Facebook whistleblower Frances Haugen testified before Congress on Wednesday to weigh in possible legislative changes to Section 230.
The U.K.'s antitrust watchdog has blocked Facebook's acquisition of Giphy and ordered the social network to sell off the GIF-sharing platform.
A group of state attorneys general are investigating Instagram and its effects on children and young adults, saying its parent company Facebook — recently renamed Meta Platforms — ignored research about the harms it causes to young people.
Demonstrators want Meta, aka Facebook, to remove hateful speech, identify dangerous groups, moderate posts, and invest resources in stopping violence.
More than a third of Facebook’s daily active users have opted in to have their faces recognized by the social network’s system.
Facebook CEO Mark Zuckerberg says his company is rebranding itself as Meta, an effort to encompass its virtual-reality vision for the future.
It wasn't until after Donald Trump posted about Floyd’s death that the reports of violence and hate speech increased “rapidly” on Facebook across the country, an internal company analysis of the ex-president’s social media post reveals.
As false claims about vaccine safety threatened to undermine COVID-19 response, documents reveal that Facebook took a full month to implement changes.
The Facebook Papers project represents a unique collaboration among 17 American news organizations, including The Associated Press.
Facebook the company is losing control of Facebook the product — and of the carefully crafted image it’s spent over a decade selling despite problems like misinformation, human trafficking, and pervasive extremist groups on its platform.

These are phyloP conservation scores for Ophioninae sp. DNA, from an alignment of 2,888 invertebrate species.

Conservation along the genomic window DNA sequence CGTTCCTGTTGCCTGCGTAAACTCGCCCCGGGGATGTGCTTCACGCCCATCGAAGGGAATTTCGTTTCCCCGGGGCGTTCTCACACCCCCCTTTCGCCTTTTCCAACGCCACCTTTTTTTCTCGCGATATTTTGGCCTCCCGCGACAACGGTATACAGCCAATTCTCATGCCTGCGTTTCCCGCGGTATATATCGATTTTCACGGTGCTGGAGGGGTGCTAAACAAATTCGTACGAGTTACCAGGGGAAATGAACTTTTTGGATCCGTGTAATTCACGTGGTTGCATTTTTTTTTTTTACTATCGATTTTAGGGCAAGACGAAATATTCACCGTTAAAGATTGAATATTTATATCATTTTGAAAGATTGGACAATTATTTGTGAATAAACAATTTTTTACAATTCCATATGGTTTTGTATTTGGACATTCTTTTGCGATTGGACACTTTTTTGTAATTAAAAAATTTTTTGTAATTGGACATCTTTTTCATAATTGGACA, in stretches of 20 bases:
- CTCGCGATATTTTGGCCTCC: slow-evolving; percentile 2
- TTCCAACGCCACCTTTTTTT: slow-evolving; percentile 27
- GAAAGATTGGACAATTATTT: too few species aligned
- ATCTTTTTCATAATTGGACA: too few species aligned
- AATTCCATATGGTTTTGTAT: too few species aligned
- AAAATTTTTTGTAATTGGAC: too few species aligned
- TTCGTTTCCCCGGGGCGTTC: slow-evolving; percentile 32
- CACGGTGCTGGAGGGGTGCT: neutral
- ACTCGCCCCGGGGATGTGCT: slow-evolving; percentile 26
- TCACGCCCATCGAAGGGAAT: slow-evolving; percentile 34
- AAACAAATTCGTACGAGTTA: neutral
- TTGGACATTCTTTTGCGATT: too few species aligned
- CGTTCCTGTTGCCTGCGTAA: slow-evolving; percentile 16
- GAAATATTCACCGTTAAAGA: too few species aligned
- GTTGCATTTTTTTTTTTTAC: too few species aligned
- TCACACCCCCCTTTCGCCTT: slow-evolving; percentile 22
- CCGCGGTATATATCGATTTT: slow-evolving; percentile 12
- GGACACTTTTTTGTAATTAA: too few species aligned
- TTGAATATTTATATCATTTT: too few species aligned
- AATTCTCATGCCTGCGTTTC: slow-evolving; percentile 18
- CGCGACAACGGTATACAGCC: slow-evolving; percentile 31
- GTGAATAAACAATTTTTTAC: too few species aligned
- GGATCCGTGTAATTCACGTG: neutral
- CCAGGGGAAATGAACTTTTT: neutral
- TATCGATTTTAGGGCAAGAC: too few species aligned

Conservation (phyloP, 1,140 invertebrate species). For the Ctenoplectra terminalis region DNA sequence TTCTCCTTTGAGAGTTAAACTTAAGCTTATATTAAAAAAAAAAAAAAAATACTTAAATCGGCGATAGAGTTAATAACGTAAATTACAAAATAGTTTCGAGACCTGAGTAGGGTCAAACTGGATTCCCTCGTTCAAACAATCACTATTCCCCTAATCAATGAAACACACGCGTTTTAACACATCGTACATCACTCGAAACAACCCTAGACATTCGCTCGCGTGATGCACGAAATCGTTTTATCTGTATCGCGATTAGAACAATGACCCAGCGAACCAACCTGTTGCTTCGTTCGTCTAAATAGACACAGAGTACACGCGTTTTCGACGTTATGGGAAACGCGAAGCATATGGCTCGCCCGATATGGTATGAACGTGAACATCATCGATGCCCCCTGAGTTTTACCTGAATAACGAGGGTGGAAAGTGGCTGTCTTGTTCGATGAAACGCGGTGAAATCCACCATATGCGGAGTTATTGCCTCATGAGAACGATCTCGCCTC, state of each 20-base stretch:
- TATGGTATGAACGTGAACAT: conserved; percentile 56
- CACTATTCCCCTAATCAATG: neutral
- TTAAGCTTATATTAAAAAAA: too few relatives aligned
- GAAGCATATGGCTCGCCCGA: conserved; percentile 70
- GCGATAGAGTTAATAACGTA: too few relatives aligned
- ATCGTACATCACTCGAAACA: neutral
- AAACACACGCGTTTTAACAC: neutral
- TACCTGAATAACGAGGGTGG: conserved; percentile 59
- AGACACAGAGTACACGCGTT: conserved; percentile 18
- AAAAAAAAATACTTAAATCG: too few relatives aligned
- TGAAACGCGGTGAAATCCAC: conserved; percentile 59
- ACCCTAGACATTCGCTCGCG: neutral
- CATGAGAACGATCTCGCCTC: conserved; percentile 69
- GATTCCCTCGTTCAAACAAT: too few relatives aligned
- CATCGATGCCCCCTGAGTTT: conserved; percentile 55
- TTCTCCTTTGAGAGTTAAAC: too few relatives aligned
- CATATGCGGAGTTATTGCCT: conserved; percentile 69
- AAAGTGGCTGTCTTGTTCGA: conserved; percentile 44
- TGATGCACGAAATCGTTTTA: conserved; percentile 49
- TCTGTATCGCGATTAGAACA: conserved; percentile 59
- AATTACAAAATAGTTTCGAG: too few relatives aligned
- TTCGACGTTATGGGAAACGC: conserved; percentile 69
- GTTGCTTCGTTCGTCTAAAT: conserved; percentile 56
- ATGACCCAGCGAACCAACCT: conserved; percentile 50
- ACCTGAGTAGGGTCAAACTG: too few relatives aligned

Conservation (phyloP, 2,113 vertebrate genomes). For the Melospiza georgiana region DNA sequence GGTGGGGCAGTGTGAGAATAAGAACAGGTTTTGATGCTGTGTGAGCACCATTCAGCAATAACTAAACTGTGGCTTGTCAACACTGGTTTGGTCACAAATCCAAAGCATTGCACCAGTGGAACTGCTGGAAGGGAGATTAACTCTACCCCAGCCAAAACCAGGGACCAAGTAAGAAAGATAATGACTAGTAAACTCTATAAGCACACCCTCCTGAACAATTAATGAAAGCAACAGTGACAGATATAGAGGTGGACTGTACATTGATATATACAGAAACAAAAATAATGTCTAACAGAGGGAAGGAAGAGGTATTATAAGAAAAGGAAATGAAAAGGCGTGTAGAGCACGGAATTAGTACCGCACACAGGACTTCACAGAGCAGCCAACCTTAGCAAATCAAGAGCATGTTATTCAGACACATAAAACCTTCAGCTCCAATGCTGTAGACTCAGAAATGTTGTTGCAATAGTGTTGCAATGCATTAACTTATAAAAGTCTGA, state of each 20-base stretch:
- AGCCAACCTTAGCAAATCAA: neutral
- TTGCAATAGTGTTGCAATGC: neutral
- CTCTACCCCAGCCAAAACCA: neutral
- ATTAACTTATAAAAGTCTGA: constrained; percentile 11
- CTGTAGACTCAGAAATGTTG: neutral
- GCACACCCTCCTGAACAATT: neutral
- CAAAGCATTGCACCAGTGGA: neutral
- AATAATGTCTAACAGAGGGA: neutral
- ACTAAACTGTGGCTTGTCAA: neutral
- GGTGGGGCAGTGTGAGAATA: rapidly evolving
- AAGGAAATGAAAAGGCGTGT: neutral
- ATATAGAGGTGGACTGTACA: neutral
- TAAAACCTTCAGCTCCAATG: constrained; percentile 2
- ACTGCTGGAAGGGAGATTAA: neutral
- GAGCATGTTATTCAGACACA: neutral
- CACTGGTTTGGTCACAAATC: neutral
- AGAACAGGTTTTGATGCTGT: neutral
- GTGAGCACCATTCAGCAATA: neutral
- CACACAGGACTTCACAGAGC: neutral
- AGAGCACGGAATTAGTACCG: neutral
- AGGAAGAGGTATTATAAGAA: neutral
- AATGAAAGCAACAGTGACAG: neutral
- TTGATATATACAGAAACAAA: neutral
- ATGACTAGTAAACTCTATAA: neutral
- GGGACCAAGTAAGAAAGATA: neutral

Ex-Facebook data scientist turned whistleblower Frances Haugen told U.K. lawmakers Monday that the company is making online hate and extremism worse.
Apple threatened to pull Facebook and Instagram from its app store two years ago over concerns about the platform being used as a tool to trade and sell maids in the Mideast.
Internal Facebook files reveal that in some of the world’s most volatile regions, terrorist content and hate speech proliferate because of the company’s language gaps.
“On some occasions, Facebook failed to provide relevant information to the Board, while in other instances, the information it did provide was incomplete,” the Facebook Oversight Board said in its quarterly transparency report.
In his probe of Instagram and its impact on young people, Sen. Richard Blumenthal is asking Facebook CEO Mark Zuckerberg to testify before a Senate committee.
Facebook also agreed in the settlement announced Tuesday to train its employees in anti-discrimination rules and to conduct more widespread advertising and recruitment for job opportunities in its permanent labor certification program.
Facebook will hire 10,000 European workers to build “the metaverse,” a futuristic platform for connecting online using augmented and virtual reality.
A group gathered outside of the home of Mark Zuckerberg demanding he resign as CEO of the social media company.
“On National Bullying Prevention and Awareness Day in the US, we’re announcing updates to our global bullying and harassment policies to better protect members of our community, particularly those who may be vulnerable to online abuse,” Facebook said in a news release.
Facebook’s oversight board will be meeting with whistleblower Frances Haugen in the coming weeks in an effort to push for greater transparency and accountability from the social media giant, the panel said.